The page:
“Every salesperson on the planet would make sure every interaction they had with a buyer, whether it’s a 1st meeting or the 100th, was compelling and relevant and highly personal” – Evan Kelsay in today’s Tip 244
How about you? Are you using AI intelligence tools?
Join the conversation below and learn more about Evan!
Evan Kelsay on LinkedIn
Infinite Monkey Theorem
Have feedback? Want to share a sales tip? Call or text the Sales Success Hotline: 512-777-1442 or Email: [email protected]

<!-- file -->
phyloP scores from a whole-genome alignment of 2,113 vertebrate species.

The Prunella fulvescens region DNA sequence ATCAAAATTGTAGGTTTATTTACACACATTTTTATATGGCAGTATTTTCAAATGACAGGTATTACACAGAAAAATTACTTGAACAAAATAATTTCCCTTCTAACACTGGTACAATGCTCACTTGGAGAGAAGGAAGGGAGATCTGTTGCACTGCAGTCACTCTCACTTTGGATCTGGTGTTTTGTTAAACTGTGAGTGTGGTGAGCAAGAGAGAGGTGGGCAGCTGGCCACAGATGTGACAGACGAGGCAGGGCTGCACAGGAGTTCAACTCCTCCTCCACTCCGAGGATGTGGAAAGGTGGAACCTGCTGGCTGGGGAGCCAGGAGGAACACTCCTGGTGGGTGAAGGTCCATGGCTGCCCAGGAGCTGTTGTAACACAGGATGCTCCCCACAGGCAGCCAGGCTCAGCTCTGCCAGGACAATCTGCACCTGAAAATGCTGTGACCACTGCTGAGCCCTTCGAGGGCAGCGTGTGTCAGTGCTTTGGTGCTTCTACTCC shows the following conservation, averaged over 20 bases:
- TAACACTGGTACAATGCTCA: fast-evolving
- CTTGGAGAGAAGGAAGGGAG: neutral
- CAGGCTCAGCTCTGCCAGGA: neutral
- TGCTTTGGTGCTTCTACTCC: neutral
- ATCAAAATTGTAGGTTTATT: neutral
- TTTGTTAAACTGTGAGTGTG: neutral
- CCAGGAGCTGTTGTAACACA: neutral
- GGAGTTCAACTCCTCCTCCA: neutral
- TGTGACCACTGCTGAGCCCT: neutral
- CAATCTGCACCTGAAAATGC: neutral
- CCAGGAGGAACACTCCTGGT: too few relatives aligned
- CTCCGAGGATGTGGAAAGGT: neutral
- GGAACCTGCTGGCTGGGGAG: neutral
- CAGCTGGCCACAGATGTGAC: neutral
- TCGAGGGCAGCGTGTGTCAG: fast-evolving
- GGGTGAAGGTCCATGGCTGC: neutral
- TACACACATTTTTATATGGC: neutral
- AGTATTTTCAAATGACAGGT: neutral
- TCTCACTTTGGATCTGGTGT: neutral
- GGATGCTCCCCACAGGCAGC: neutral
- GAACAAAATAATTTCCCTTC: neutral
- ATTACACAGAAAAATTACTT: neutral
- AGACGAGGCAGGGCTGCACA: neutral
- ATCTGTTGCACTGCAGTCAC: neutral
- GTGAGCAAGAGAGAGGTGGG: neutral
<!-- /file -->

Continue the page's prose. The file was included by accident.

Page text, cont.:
Scott Ingram: You’re listening to the Daily Sales Tips podcast and I’m your host, Scott Ingram. Today’s tip comes from Evan Kelsay who is a Senior Director of Global Accounts at Seismic and a big part of the Sales Success community. Here he is with today’s tip: